The World Health Organization (WHO) has declared Gabon a “polio-free country”.
This comes after lack of new reported or suspected cases in the central African country in recent times.
Cases of polio have decreased by 99% since 1988, when it was endemic in 125 countries and 350,000 cases were recorded worldwide.
Now the disease is prevalent only in two South Asian countries Afghanistan and Pakistan, where WHO recorded four cases—two in each country this year. In 2016, there were 37 cases globally.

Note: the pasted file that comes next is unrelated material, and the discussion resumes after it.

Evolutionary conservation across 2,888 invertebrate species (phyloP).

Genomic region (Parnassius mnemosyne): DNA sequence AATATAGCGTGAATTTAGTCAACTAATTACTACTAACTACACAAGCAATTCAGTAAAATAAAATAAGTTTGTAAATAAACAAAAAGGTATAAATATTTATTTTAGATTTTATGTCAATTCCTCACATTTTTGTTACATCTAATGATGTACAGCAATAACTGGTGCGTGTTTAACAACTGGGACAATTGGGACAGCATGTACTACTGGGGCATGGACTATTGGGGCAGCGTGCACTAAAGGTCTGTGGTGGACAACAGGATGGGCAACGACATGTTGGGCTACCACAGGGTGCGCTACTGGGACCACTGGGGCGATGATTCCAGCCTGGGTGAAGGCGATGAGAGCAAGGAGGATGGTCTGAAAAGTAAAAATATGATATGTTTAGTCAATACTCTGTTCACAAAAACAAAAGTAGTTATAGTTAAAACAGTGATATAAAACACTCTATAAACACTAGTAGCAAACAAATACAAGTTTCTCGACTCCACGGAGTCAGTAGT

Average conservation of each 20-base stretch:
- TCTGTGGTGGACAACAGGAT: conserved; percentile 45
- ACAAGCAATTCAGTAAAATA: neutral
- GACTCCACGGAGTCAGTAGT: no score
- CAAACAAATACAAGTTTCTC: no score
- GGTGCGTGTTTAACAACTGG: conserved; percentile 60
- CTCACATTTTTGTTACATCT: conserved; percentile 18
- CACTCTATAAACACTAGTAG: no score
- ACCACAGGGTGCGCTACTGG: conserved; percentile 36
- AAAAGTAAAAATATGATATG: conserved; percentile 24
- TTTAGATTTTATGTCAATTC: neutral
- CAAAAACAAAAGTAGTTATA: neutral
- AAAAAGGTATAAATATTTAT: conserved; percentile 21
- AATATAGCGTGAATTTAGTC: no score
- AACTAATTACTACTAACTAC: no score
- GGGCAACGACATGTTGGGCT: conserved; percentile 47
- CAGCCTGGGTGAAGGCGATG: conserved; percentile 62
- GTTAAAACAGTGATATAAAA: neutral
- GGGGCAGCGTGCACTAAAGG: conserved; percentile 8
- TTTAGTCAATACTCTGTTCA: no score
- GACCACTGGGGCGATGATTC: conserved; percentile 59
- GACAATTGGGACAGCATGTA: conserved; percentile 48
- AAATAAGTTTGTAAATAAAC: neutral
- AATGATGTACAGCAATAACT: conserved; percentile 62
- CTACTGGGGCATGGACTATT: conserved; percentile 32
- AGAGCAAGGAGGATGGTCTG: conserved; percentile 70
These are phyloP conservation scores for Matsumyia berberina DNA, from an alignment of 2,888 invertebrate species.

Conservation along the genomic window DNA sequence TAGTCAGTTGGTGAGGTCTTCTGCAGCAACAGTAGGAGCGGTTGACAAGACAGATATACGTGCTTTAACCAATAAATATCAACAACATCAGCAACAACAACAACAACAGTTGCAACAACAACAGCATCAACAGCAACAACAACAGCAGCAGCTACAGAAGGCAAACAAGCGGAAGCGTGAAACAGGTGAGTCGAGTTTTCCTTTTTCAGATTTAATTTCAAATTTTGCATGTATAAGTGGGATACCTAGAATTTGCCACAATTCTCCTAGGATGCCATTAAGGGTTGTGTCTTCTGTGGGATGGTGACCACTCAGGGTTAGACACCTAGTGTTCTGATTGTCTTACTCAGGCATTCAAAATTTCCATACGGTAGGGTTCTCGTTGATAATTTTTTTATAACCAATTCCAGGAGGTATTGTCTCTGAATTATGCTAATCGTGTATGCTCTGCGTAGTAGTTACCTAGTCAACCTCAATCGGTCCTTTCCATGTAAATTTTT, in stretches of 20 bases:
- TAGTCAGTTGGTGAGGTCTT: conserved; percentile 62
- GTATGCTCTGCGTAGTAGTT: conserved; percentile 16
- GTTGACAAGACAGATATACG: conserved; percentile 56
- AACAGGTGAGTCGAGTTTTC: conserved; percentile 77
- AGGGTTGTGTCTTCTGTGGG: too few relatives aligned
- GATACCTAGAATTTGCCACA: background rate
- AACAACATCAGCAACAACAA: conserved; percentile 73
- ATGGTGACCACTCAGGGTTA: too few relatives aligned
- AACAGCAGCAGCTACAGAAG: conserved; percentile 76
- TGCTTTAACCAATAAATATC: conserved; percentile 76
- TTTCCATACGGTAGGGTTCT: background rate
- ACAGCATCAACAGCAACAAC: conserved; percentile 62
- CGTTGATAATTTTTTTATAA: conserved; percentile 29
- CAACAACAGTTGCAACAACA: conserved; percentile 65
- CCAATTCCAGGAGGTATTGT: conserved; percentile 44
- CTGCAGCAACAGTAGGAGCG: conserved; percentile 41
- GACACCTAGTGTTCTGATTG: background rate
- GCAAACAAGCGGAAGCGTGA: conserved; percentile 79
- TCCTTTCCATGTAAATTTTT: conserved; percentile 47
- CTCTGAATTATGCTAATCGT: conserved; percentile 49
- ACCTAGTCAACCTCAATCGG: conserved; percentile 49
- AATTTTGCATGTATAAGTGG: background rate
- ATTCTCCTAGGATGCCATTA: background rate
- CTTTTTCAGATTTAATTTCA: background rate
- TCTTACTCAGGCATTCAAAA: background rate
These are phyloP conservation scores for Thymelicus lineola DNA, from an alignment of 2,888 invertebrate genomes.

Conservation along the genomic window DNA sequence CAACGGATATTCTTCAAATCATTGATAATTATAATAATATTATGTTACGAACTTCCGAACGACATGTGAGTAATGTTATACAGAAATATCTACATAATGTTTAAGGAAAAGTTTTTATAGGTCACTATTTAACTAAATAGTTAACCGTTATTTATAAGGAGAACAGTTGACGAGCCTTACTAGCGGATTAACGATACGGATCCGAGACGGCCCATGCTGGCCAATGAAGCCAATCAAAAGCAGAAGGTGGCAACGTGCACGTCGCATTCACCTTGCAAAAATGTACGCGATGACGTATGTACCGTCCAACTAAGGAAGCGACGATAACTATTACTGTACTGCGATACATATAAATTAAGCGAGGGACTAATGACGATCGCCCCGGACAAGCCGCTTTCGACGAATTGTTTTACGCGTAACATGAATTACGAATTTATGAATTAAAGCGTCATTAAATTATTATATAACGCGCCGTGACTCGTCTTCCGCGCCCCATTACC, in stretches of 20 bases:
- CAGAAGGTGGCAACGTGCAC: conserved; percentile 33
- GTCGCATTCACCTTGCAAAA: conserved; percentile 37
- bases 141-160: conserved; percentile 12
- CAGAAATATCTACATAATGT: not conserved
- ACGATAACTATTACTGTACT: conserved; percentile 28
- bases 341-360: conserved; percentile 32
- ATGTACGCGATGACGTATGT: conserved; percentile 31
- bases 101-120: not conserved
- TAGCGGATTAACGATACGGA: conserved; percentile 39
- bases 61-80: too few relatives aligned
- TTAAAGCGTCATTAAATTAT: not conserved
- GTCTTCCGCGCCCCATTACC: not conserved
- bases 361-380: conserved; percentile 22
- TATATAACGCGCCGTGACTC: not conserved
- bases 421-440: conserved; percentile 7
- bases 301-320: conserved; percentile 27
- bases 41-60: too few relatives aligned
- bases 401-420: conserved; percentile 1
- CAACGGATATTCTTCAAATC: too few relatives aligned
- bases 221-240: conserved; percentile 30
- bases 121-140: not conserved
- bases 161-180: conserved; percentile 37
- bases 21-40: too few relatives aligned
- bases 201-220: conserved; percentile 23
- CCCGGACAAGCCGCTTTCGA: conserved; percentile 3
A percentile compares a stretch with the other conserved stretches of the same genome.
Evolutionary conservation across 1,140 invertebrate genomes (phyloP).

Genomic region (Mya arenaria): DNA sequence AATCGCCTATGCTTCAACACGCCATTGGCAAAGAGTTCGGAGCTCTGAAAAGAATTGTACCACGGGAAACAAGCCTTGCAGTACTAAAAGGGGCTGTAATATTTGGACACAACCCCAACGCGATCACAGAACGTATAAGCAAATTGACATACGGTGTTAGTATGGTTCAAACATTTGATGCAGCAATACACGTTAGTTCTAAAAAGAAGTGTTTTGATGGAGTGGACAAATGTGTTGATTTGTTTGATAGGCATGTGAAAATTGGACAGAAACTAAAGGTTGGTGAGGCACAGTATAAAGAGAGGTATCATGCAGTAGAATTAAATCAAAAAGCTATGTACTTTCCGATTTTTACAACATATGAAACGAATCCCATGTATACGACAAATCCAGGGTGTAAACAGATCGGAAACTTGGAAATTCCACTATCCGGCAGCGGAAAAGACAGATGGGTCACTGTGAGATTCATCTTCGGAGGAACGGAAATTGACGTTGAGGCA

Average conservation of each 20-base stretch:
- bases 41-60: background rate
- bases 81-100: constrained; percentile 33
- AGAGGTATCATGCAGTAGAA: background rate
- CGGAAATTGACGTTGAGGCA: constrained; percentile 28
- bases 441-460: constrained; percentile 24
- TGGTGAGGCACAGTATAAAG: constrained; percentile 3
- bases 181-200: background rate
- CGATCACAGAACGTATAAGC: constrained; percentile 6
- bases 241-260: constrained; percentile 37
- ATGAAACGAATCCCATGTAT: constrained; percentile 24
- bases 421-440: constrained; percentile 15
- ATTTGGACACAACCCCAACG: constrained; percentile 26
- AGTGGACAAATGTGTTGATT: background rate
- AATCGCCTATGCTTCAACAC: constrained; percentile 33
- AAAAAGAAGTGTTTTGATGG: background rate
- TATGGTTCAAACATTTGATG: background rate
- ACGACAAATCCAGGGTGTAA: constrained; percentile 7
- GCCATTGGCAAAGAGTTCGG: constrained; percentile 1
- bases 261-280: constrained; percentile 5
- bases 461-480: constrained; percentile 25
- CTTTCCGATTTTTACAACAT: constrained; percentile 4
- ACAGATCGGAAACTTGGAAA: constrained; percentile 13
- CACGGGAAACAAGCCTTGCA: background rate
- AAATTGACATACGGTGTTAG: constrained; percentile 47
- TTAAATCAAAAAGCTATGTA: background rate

Polio is highly-infectious viral disease caused by the poliovirus. It mainly affects young children and can result in permanent paralysis.
The virus is transmitted from person-to-person. It mainly spreads through the faecal-oral route (e.g. contaminated water or food).
After entering body, it multiplies in the intestine, from where it can invade the nervous system and can cause paralysis.
Initial symptoms of polio include fever, fatigue, headache, vomiting, stiffness in the neck, and pain in the limbs. In some cases, it causes permanent paralysis.
There is no cure for polio virus, it can only be prevented by immunization.